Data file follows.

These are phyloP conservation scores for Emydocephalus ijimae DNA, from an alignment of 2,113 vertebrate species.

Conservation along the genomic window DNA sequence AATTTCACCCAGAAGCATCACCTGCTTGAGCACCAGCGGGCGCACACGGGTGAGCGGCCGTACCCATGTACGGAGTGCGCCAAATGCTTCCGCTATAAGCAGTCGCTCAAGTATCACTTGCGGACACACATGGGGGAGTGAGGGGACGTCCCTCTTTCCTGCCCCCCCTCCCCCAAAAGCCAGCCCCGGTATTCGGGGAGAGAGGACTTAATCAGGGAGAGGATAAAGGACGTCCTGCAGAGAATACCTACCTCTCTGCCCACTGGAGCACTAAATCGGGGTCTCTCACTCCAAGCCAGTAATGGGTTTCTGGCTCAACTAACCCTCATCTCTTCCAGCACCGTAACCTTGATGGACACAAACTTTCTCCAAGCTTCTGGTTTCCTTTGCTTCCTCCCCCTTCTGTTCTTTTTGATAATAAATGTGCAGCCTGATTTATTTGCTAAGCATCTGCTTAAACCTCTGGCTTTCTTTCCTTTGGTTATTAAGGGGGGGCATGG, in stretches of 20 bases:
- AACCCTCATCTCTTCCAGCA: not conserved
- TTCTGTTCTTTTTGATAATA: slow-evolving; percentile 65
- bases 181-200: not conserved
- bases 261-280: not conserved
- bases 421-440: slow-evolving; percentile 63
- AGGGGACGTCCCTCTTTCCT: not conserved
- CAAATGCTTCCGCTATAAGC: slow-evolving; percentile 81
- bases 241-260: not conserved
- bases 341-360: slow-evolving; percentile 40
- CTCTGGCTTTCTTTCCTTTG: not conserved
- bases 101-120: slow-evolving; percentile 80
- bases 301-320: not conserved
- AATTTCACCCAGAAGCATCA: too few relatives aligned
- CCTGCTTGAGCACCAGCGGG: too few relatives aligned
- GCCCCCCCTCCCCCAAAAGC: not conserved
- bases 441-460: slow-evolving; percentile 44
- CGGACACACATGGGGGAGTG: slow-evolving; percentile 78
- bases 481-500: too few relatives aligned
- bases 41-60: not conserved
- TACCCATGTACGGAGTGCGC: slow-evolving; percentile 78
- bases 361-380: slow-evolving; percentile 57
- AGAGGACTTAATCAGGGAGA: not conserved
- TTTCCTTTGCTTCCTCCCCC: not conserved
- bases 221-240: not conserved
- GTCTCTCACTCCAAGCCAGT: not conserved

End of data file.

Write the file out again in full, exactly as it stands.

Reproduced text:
These are phyloP conservation scores for Emydocephalus ijimae DNA, from an alignment of 2,113 vertebrate species.

Conservation along the genomic window DNA sequence AATTTCACCCAGAAGCATCACCTGCTTGAGCACCAGCGGGCGCACACGGGTGAGCGGCCGTACCCATGTACGGAGTGCGCCAAATGCTTCCGCTATAAGCAGTCGCTCAAGTATCACTTGCGGACACACATGGGGGAGTGAGGGGACGTCCCTCTTTCCTGCCCCCCCTCCCCCAAAAGCCAGCCCCGGTATTCGGGGAGAGAGGACTTAATCAGGGAGAGGATAAAGGACGTCCTGCAGAGAATACCTACCTCTCTGCCCACTGGAGCACTAAATCGGGGTCTCTCACTCCAAGCCAGTAATGGGTTTCTGGCTCAACTAACCCTCATCTCTTCCAGCACCGTAACCTTGATGGACACAAACTTTCTCCAAGCTTCTGGTTTCCTTTGCTTCCTCCCCCTTCTGTTCTTTTTGATAATAAATGTGCAGCCTGATTTATTTGCTAAGCATCTGCTTAAACCTCTGGCTTTCTTTCCTTTGGTTATTAAGGGGGGGCATGG, in stretches of 20 bases:
- AACCCTCATCTCTTCCAGCA: not conserved
- TTCTGTTCTTTTTGATAATA: slow-evolving; percentile 65
- bases 181-200: not conserved
- bases 261-280: not conserved
- bases 421-440: slow-evolving; percentile 63
- AGGGGACGTCCCTCTTTCCT: not conserved
- CAAATGCTTCCGCTATAAGC: slow-evolving; percentile 81
- bases 241-260: not conserved
- bases 341-360: slow-evolving; percentile 40
- CTCTGGCTTTCTTTCCTTTG: not conserved
- bases 101-120: slow-evolving; percentile 80
- bases 301-320: not conserved
- AATTTCACCCAGAAGCATCA: too few relatives aligned
- CCTGCTTGAGCACCAGCGGG: too few relatives aligned
- GCCCCCCCTCCCCCAAAAGC: not conserved
- bases 441-460: slow-evolving; percentile 44
- CGGACACACATGGGGGAGTG: slow-evolving; percentile 78
- bases 481-500: too few relatives aligned
- bases 41-60: not conserved
- TACCCATGTACGGAGTGCGC: slow-evolving; percentile 78
- bases 361-380: slow-evolving; percentile 57
- AGAGGACTTAATCAGGGAGA: not conserved
- TTTCCTTTGCTTCCTCCCCC: not conserved
- bases 221-240: not conserved
- GTCTCTCACTCCAAGCCAGT: not conserved